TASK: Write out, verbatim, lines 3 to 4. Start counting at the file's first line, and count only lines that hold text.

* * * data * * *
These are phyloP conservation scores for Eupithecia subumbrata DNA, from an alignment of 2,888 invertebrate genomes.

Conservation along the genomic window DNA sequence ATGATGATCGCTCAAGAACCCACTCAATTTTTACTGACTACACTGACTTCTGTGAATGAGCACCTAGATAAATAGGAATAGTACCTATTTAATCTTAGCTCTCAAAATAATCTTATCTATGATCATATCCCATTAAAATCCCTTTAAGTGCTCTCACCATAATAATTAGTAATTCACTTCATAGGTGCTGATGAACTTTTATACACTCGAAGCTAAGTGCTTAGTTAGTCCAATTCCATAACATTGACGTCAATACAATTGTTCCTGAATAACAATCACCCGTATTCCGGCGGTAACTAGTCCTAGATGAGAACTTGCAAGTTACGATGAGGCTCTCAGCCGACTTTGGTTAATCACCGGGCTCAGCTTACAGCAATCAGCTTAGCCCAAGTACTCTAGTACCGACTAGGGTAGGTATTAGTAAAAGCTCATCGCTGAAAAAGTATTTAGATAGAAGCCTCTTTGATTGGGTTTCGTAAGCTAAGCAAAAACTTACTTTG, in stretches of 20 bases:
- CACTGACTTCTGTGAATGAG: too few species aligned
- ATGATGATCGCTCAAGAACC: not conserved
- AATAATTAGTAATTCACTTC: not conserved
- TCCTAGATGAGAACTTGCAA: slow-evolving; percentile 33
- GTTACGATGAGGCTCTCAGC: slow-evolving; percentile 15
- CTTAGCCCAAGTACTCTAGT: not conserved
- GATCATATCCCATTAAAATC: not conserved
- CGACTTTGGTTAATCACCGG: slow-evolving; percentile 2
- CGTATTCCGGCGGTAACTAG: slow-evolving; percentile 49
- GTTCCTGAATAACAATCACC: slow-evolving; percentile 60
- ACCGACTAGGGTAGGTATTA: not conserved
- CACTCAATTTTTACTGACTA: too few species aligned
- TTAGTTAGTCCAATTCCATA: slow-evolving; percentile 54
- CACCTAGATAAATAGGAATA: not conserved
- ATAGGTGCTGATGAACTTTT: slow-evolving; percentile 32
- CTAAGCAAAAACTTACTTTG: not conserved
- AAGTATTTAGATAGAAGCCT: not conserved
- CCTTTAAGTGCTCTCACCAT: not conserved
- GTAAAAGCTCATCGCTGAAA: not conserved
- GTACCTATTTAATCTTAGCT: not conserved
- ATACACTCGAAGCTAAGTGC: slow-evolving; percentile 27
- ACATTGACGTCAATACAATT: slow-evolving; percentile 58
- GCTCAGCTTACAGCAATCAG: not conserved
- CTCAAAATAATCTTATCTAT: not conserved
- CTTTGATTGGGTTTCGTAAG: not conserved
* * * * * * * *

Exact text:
- CACTGACTTCTGTGAATGAG: too few species aligned
- ATGATGATCGCTCAAGAACC: not conserved